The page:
Park City Women’s March attendance calculated at up to 9,000
The actual crowd in January greatly outnumbered the projections
Nick Wilkinson, a Summit County Sheriff’s Office lieutenant, was one of the many law enforcement officers assigned to the Women’s March on Main demonstration on Main Street during the opening weekend of the Sundance Film Festival in January.
Wilkinson, who oversees the Sheriff’s Office’s special-event planning, was one of the first to understand how large the crowd actually was as attendance figures were compiled by various parties involved with the march or monitoring the gathering. By the naked eye, it was clear as the demonstrators gathered that the Women’s March would almost certainly be the largest known protest in Park City’s modern era by a wide margin.
Wilkinson, though, used a smartphone app to determine a more precise number than many others calculated at the time. Wilkinson set a perimeter on the app using a satellite photo of the space occupied by the Women’s March at the flagpole lot on lower Swede Alley. The app, called CrowdSize, provided a number based on how many people could fit in that size of space. Wilkinson used options describing medium and high crowd densities.
The numbers ranged from 7,000 to 9,000, according to the app, Wilkinson said. He also consulted with Sundance Film Festival officials, who estimated the number at 8,000.
“It was shoulder to shoulder. It was very crowded,” Wilkinson said.
The range from 7,000 to 9,000 was significantly higher than projections prior to the event. The Park City-based organizer, Cindy Levine, in the days before anticipated between 4,000 and 5,000 while City Hall at one point beforehand pegged the projection at between 1,000 and 3,000. As the march was underway, the police estimated the number at between 5,000 and 7,000. It would have been a large demonstration for Park City even at the lower numbers.
The Women’s March spotlighted a range of causes of the political left. The crowd slowly descended Main Street and moved east to the flagpole lot for a rally. The demonstration was not meant as a protest to the inauguration of Donald Trump as president the day before, but many of the marchers expressed displeasure with the new president.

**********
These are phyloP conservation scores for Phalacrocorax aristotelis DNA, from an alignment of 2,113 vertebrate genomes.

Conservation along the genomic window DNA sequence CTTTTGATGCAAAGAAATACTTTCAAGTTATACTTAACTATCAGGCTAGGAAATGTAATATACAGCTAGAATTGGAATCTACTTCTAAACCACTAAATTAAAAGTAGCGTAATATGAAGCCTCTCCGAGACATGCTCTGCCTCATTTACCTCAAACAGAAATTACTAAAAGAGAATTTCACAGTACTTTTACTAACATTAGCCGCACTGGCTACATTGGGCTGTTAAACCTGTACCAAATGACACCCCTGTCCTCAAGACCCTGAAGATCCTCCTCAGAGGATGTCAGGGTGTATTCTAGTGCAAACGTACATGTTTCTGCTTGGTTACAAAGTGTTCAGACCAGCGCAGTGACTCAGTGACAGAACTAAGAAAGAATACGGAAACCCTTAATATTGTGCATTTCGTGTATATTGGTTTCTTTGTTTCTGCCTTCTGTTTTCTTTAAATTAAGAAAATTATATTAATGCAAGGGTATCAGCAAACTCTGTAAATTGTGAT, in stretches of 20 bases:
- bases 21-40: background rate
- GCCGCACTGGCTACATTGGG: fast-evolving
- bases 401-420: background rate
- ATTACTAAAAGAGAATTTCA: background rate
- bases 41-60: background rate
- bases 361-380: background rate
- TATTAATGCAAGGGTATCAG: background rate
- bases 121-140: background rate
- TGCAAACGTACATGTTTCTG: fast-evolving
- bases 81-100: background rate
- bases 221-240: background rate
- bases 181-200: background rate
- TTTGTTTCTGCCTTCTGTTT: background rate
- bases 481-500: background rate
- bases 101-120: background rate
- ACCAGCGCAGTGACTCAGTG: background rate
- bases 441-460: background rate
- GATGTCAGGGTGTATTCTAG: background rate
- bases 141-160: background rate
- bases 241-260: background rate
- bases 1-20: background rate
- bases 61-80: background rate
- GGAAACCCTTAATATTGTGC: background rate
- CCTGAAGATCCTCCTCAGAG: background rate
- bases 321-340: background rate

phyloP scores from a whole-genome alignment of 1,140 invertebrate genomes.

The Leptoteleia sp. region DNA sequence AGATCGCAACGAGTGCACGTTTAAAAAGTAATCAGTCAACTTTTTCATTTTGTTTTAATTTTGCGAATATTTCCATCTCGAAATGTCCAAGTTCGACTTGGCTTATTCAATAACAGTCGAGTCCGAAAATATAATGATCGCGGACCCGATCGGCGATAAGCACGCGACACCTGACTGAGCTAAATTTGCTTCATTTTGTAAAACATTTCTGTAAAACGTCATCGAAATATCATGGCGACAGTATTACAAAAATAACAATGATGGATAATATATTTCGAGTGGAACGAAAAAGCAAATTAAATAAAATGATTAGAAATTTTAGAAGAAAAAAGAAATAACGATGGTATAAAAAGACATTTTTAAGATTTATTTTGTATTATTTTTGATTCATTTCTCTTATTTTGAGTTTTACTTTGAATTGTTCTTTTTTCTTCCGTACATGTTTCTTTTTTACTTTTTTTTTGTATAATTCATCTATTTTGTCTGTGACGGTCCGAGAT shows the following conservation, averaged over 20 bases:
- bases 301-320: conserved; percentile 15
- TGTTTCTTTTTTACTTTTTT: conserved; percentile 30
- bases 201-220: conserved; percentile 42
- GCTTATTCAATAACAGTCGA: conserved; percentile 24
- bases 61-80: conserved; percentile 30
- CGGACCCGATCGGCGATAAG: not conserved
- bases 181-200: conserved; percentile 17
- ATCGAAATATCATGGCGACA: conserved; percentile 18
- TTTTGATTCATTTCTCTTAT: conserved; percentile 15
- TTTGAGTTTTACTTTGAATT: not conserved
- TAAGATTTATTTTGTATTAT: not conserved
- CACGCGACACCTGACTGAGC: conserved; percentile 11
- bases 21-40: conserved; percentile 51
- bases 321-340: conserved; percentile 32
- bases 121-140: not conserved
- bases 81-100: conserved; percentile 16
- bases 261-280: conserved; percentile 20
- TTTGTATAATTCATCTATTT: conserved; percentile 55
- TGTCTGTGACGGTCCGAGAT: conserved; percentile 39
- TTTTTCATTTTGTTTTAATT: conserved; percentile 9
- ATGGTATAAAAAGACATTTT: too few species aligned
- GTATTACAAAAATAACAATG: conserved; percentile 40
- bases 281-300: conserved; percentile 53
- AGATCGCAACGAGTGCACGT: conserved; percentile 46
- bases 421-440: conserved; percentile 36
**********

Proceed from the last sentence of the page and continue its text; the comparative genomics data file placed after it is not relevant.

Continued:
Wilkinson, a Park City Police Department member between 1999 and 2006, said the Women’s March was the largest crowd he has measured by using the CrowdSize app. He estimated there was a similarly sized crowd on Main Street to celebrate the millennial New Year.
Wilkinson said the CrowdSize app estimate was available to emergency services by the time the march ended. The estimate was forwarded to officials involved in law enforcement, transportation and public works functions. The numbers will be of assistance as law enforcement and the others involved prepare for future demonstrations, he said.
“It really helps with transportation plans, public safety plans,” he said, adding, “It helps really for forecasting. How many people we have to plan on ingress, egress.”
The Women’s March was held alongside similar events elsewhere in the country as the opposition to the incoming president mounted. It seemed in the days before the demonstration there was a likelihood the Women’s March could draw large numbers in Park City as celebrities indicated they planned to attend and momentum built online. Sundance has long been a favored time for demonstrations, but a series of protests over the years centered on issues like the Iraqi war and animal rights did not mobilize crowd sizes anywhere near the Women’s March. The numbers usually involve perhaps 10 people or fewer with some, though, rising toward 100.
“We knew the numbers were going to be big,” Levine said, pointing to the online publicity. “We could just see the activity and the discussions transpiring.”
Levine said another perhaps 1,000 people wanted to attend but did not arrive in time since the weather was bad. There were reports on the day of the demonstration of people stuck in traffic and unable to get to Main Street in time. She said she is pleased with the attendance nonetheless, saying visitors in Park City for Sundance marched alongside residents in a “nice mesh.”
“Everyone wanted to share their frustration and come together,” Levine said, adding, “It was coming together in volumes.”
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